Robotics and AI

Artificial Intelligence reveals the secret texts of the Vatican

28 June 2018 | Written by La redazione

A new project, In Codice Ratio, wants to use the latest findings in Artificial Intelligence to read and transcribe the documents kept in the Vatican Secret Archives and make them available for research. With the help of a group of high school students.


Eighty-five kilometers of shelves containing the history of the last twelve centuries: going through them, you can find the papal bull that excommunicated Martin Luther, the request for help that Mary Queen of Scots sent to Pope Sixtus V before being executed, and even a request of annulment of marriage by Henry VIII. The Vatican Secret Archives is an inestimable treasure that risks, however, to remain inaccessible to most.

In fact, of the several kilometers of the Archive, only a very small part has been scanned and made available online, and even less material has been transcribed into computer text and made searchable. Basically, to consult these documents you need to travel to Rome, access the Vatican Secret Archives and browse every single page by hand.

Soon, however, a solution could be offered by a very innovative – don’t let the Latin name fool you – project: In Codice Ratio. The project was created in collaboration with a group of researchers at the University of Roma Tre and, if it were to succeed, it could be the solution for the transcription and usability of many other documents in historical archives all over the world. In Codice Ratio, in fact, wants to use artificial intelligence, combining digital image analysis techniques with the already existing optical character recognition software (OCR), to transcribe the texts of the Vatican Secret Archives, often very complex and difficult to read.

The OCR has been used for years to scan books and other printed materials, but isn’t, in fact, able to perform the same operation on handwritten texts, like most of the material contained in the Vatican Secret Archives.

The five researchers who coordinate In Codice RatioPaolo Merialdo, Donatella Firmani, Elena Nieddu, Serena Ammirati of the University of Roma Tre and Marco Maiorino of the Vatican Secret Archives – have managed to sidestep this problem thanks to an invention called “jigsaw segmentation“. The team of researchers explained that this system doesn’t separate words in letters but in segments more similar to single strokes of pen, thus allowing to break down the texts into limited portions, such as the pieces of a jigsaw.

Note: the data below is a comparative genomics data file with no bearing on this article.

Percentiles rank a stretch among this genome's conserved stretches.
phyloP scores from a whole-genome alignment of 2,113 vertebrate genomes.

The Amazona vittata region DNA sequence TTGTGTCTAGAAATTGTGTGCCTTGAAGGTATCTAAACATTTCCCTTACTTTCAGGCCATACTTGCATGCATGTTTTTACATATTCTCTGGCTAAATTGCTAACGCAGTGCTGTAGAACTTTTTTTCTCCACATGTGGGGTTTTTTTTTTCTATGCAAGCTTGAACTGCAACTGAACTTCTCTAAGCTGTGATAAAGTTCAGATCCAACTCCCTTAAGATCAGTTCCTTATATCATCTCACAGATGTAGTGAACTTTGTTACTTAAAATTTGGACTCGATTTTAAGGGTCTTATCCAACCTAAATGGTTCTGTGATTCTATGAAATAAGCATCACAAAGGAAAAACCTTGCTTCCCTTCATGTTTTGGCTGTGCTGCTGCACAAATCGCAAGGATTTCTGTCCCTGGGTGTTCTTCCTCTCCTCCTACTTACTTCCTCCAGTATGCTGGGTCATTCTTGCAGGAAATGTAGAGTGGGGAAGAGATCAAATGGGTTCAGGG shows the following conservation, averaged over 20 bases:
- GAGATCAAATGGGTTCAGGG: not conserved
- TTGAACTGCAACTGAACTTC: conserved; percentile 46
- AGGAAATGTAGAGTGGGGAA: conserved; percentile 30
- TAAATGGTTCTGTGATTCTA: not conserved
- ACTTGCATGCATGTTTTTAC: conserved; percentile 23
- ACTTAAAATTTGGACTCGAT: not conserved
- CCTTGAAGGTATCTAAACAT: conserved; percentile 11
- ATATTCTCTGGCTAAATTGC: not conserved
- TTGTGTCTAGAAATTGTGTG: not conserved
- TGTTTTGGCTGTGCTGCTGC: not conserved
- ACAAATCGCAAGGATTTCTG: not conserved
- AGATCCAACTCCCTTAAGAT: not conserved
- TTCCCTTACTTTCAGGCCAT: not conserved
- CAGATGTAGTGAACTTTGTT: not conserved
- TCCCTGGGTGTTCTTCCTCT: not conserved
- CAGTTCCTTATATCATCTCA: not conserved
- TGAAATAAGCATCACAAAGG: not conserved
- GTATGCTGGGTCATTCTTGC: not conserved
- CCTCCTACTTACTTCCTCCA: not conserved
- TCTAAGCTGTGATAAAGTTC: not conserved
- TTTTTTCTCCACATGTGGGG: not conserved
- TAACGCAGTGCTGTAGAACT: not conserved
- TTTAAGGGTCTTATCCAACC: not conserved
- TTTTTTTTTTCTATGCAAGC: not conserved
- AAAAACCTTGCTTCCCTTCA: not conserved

To train the system to interpret the aforementioned portions of text, the team used an unusual as well as effective method: students from 24 Italian schools were recruited and, in the last few months, they helped the researchers to build a database containing thousands of examples of characters extrapolated from the manuscripts. Through an online application, and thanks to the support of a group of expert palaeographers, the students involved taught the software the shape of each of the characters of the medieval Latin alphabet. “Initially, the idea of involving high-school students was considered foolish,” said Merialdo, who coordinates In Codice Ratio, in an interview for The Atlantic. “But now the machine is learning thanks to their efforts. I like that a small and simple contribution by many people can indeed contribute to the solution of a complex problem”.

In order for the software to be able to transcribe the texts, besides being able to read the “jigsaw pieces”, that is the single letters that make up the words, the system has been taught a bit of practical intelligence, or common sense, thanks to the “ingestion” of over 1.5 million Latin tomes.

When tested, by making it transcribe some documents from the Vatican Registers, a more than 18,000-page subset of the Secret Archives consisting of letters to European kings, rulings on legal matters, and other correspondence, the system held up well: even though about a third of the transcribed words contained typos, the software managed to guess 96% of the manuscript letters.

A promising result, that, as explained by the historian of philosophy and paleographer Rega Wood, still has its limits: “The problems will arise for manuscripts that are not professionally written but copied by nonprofessionals”; also, in cases where there’s only a small sample size of material to work with, “it is not only more accurate, but just as quick to make transcriptions without such technology”.

It’s certain, anyway, that, like all artificial intelligences, the margins of improvement are very wide and In Codice Ratio will have the opportunity to improve over time. In the meantime, experts agree that the technology made available by the system, or the jigsaw segmentation combined with software training through crowdsourcing, can easily be adapted to read texts in other languages and other scripts.

We just have to wait and see what secrets In Codice Ratio will be able to unveil.

La redazione
La redazione

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